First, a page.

Like Chesapeake, Weatherford (NYSE: WFT) also operates in the oil and gas industry.  Weatherford services the upstream market, those involved in drilling and producing natural gas and oil.  Weatherford’s shares have taken a tumble as the number of rigs in the U.S. grows smaller.  Finally, because the oil and gas industry is capital-intensive, burdensome debt is typically present.

However, Weatherford’s massive debt load compared to its miniscule cash on hand is one reason that the company’s shares are trading at 70% of book value.

Facing tough market conditions, Ford (NYSE: F) holds a mountain of debt.  The debt load is one reason that Ford is trading at such a paltry earnings valuation – just 2.3 times earnings – despite paying a 2% dividend.  Ford’s new 2013 line of Fusion sedans are sleek and plush, and I will be looking to see their effect on Ford’s bottom line.

As an added risk, Ford faces potential losses to its deferred tax assets, or DTAs, if corporate tax rates decrease. I wrote about how Ford is impacted in my article, “These Stocks Could Face Unexpected ‘Losses’ in 2013.

Hewlett-Packard (NYSE: HPQ) has a similar story.  I wrote about this in my post “Competition Strangling H-P,” which dissected the company’s threats and explained their massive losses due to writing off old acquisitions.  H-P has taken a hit as it faces dated products from a lack of R&D; excessive costs; a large infrastructure from old acquisitions; and increasing competition from Asian companies who are able to provide services more cheaply.

The problem for CEO Meg Whitman is that orchestrating a success story takes cash – something the company does not have.  With huge debt and a large debt-equity ratio, H-P will likely see further downside in a market correction.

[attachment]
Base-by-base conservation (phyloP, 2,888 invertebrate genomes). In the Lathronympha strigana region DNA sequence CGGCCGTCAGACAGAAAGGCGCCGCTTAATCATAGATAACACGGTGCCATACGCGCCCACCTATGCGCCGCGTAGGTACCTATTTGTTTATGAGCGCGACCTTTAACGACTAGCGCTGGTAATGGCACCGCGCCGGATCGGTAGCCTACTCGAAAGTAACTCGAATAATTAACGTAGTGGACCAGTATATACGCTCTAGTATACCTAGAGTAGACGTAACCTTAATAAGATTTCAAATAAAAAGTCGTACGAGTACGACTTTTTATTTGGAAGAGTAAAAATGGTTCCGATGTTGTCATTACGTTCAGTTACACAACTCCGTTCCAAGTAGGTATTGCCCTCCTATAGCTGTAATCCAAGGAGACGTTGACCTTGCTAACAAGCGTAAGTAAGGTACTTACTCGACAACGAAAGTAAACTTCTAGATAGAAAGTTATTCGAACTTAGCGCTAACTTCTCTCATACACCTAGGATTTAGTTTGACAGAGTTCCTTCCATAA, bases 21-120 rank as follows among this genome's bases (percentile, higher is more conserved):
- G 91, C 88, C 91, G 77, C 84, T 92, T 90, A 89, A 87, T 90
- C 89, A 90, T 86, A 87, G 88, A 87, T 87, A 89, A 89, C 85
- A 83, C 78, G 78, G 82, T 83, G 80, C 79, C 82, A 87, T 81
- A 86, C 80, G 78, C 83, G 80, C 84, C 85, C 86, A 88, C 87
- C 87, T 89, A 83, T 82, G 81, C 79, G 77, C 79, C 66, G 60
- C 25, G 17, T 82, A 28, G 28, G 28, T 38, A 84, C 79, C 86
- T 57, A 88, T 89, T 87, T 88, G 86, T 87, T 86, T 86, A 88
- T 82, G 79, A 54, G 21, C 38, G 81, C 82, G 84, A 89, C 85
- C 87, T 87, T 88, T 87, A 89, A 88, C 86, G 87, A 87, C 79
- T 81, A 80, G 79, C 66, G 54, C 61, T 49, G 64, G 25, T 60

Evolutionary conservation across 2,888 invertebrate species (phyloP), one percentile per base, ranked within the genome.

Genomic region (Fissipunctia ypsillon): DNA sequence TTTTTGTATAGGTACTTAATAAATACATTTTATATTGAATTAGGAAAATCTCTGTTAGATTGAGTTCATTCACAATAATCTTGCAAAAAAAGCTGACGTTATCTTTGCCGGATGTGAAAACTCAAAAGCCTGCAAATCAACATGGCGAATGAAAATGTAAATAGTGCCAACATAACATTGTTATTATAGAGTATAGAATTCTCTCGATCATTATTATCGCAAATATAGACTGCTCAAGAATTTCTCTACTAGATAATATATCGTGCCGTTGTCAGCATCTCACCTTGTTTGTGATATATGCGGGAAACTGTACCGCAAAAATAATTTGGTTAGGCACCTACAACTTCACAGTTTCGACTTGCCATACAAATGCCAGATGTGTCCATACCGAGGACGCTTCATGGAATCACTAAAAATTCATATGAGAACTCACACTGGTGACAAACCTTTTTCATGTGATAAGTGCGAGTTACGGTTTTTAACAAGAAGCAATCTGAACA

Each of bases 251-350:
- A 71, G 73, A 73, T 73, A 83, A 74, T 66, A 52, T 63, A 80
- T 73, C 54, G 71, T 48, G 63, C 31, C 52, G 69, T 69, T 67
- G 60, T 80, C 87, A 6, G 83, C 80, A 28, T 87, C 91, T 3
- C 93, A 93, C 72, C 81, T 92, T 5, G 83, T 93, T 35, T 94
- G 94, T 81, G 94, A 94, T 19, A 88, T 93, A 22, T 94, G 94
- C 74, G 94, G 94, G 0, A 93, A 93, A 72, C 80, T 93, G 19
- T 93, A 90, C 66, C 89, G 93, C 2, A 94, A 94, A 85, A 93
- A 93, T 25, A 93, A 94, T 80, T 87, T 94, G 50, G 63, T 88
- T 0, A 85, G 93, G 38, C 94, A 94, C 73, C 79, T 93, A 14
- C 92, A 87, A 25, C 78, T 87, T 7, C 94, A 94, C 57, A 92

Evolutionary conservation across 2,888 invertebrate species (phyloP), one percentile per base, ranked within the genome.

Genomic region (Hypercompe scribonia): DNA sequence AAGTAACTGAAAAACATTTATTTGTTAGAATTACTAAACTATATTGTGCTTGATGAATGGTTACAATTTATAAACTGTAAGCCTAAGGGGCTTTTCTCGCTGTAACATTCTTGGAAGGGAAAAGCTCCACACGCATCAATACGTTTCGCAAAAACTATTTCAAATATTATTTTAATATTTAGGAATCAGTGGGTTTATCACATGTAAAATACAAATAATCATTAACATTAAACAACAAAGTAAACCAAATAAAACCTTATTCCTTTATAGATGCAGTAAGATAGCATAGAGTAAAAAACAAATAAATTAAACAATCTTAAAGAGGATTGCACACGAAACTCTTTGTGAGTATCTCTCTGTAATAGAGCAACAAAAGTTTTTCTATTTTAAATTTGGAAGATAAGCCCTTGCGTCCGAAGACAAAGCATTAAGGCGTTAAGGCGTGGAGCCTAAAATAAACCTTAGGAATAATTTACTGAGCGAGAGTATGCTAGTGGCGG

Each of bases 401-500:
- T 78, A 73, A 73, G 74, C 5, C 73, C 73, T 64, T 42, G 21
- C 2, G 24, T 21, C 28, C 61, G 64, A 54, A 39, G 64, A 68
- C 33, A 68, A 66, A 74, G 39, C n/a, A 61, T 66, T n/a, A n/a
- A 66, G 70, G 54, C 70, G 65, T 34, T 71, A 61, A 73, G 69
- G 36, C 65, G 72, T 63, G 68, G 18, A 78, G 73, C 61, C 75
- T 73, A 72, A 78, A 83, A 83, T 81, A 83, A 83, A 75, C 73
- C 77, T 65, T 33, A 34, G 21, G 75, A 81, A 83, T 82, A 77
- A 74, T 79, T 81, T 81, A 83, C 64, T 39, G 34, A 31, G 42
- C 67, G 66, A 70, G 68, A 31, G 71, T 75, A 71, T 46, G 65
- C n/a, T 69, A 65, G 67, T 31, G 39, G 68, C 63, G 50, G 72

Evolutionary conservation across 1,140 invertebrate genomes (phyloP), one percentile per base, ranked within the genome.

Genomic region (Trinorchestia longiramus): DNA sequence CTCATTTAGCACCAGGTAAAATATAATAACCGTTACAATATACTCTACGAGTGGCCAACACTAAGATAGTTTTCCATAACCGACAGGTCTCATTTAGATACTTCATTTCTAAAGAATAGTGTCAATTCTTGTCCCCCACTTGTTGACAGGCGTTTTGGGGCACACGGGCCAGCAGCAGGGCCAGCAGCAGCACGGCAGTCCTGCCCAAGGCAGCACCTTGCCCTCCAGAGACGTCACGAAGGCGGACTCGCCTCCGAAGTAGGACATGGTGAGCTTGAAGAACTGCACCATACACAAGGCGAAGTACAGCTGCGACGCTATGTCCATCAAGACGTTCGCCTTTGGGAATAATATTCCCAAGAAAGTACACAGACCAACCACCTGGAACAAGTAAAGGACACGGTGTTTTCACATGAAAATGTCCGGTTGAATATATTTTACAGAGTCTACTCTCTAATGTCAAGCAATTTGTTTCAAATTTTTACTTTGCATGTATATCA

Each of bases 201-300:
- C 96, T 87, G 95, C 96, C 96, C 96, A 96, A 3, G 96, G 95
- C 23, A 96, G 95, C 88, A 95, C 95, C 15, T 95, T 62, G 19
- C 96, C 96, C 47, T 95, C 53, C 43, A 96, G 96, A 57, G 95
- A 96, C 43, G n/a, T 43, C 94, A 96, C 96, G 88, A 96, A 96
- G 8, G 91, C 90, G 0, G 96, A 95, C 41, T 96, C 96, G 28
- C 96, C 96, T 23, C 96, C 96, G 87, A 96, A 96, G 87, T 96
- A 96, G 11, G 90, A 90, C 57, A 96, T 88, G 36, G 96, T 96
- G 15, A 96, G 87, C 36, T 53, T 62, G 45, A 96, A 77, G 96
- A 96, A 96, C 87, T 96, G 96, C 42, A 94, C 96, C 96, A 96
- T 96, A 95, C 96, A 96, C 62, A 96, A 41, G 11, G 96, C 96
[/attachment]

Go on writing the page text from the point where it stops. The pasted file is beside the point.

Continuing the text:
Another firm to consider is Dow Chemical (NYSE: DOW).  Dow is a strong firm with good products, a 4.4% dividend yield, and “blue-chip” status.  Also, the company had a very unique strategy, where it sponsored the Olympics to bring itself additional business.  I wrote about this creative strategy in “Why This Company Really Sponsored the Olympics.”

The issue with Dow is an 84.8 debt-equity ratio and debt that is almost five times cash on hand.  Dow will be alright in the long-run.  The question is whether or not investors will punish the stock in the short-term for carrying large debt.


With the S&P 500 ticking down to the 1350 area, I am concerned for a broad asset pullback and a move toward safer assets.  Often stocks with large debt loads can be among the first to go from a portfolio – and the five companies mentioned above have large debt loads.

ChrisMarasco has no positions in the stocks mentioned above. The Motley Fool owns shares of Ford and has the following options: long JAN 2013 $16.00 calls on Chesapeake Energy, short JAN 2014 $15.00 puts on Chesapeake Energy, long JAN 2014 $20.00 calls on Chesapeake Energy, and long JAN 2014 $30.00 calls on Chesapeake Energy. Motley Fool newsletter services recommend Ford. Try any of our Foolish newsletter services free for 30 days. We Fools may not all hold the same opinions, but we all believe that considering a diverse range of insights makes us better investors. The Motley Fool has a disclosure policy.If you have questions about this post or the Fool’s blog network, click here for information.